Infinite Number of Undetectable Designer Steroids with Combinatorial Chemistry

Researcher Jason Thomas, a graduate student in the doctoral program for synthetic organic chemistry at City University in New York, takes us inside the mind of a designer steroid chemist in an interview with Culturekiosque. Thomas describes a powerful tool that has the potential to create an infinite number of undetectable, designer anabolic steroids.

Once steroid designers specify the essential features and desired biological activity for steroid drug design, hundreds of novel designer steroids could be synthesized or simulated through Dynamic Combinatorial Chemistry (DCC) ["Designer Steroids: Speeding Evolution (and Filling Stadium Seats)" August 8].

Until now, human attempts to change testosterone’s anabolic, androgenic or estrogen-related properties have been relatively slow due to the fact that they have been addressed one at a time. A steroid designer imagines a certain compound, synthesizes it, and then tests it for effectiveness. This can take a matter of weeks or years. However, this process is about to undergo a drastic change. Dynamic Combinatorial Chemistry is a complicated process, so instead of explaining how it works I will simply provide the bottom line. Once steroid chemists have invested the necessary time into the chemical strategy for DCC, hundreds of novel steroid compounds can be synthesized and tested within a matter of minutes. The entire process is orchestrated by computers. The pharmaceutical sector has recently employed this process, and steroid manufactures will soon follow suit, if they haven’t already.

Since the four ring carbon structure was extremely complicated for synthetic chemists to create, they have historically created most steroidal compounds from diosgenin, a steroidal substance occuring naturally in the Mexican wild yam. This has limited the number of undetectable performance enhancing drugs that rogue chemists could synthesize for tested elite athletes. But with combinatorial chemistry, chemists are not limited by the four-ring steroid construction.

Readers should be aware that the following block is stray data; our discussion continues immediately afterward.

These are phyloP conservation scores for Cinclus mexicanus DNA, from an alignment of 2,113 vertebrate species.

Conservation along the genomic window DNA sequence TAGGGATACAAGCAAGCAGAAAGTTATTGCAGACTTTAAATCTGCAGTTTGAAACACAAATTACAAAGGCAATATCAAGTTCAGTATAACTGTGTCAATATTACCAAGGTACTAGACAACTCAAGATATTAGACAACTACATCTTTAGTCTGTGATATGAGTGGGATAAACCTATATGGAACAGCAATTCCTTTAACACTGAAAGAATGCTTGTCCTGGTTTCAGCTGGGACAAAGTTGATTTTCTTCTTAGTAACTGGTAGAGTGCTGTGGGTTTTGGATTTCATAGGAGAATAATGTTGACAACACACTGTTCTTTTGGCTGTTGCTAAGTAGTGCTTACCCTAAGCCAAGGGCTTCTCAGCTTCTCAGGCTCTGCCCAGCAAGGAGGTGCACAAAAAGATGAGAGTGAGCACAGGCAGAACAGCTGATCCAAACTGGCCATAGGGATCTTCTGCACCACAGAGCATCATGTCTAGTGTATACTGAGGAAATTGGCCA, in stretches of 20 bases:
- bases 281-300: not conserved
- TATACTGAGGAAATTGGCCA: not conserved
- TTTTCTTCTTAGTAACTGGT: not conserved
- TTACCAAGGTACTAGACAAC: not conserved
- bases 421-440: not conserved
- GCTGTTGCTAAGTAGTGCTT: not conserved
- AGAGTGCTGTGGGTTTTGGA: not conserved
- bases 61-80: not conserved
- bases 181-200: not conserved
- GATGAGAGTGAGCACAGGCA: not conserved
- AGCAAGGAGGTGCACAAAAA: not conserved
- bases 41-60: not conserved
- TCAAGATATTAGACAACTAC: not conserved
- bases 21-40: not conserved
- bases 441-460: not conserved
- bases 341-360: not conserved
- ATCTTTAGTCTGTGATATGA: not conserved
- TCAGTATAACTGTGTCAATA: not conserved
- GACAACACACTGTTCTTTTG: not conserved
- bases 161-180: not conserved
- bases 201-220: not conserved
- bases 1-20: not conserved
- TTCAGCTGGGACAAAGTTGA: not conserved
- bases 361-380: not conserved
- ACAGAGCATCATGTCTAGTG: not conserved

Steroid designers have been limited by the structure of the molecule. But that is going to change, because there are now new ways to make the molecule all together. Until now, you started with diosgenin. You go to progesterone, then you make all other anabolic steroids. You can only do but so much because that basic structure is all there. Now, they are putting these things together from different pieces and in the next few years they might find something as anabolic as pure testosterone but with none of the side effects. For the moment, this is not possible as long as they use diosgenin as the initial compound. In my opinion, designer steroids are going to blow up in the next couple of years. Instead of making 50 different molecules they will be able to make 50 million different combinations. It will be like evolution all over again [without the limitations of time]. (emphasis added)

The steroid chemist behind the BALCO steroid scandal, Patrick Arnold of Ergopharm, explains that this is how pharmaceutical companies are creating a new class of drugs known as Selective Androgen Receptor Modulators (SARMs) that are not “steroids” but could potentially have significant performance enhancing effects. SARMs have long promised all the benefits of anabolic steroids with none of the side effects. Furthermore, Patrick Arnold suggests “anabolic” performance enhancing non-steroidal drug that bypass the four-ring steroid structure could be effective at eluding detection by anti-doping agencies.

This is the type of thing they use in the development of SARMS, which are non steroidal androgens/anabolics.

Why confine you to the four ring structure of steroids when that is too easy for the drug testers to figure out (steroid backbones have unique signatures on the mass spec)? And (in the case of legit medicine) too politically incorrrect.

The use of dynamic combinatorial chemistry to create novel (undetectable) designer steroids could prove a more serious challenge to anti-doping agencies than other emerging doping methods such as synthetic blood doping and gene doping.


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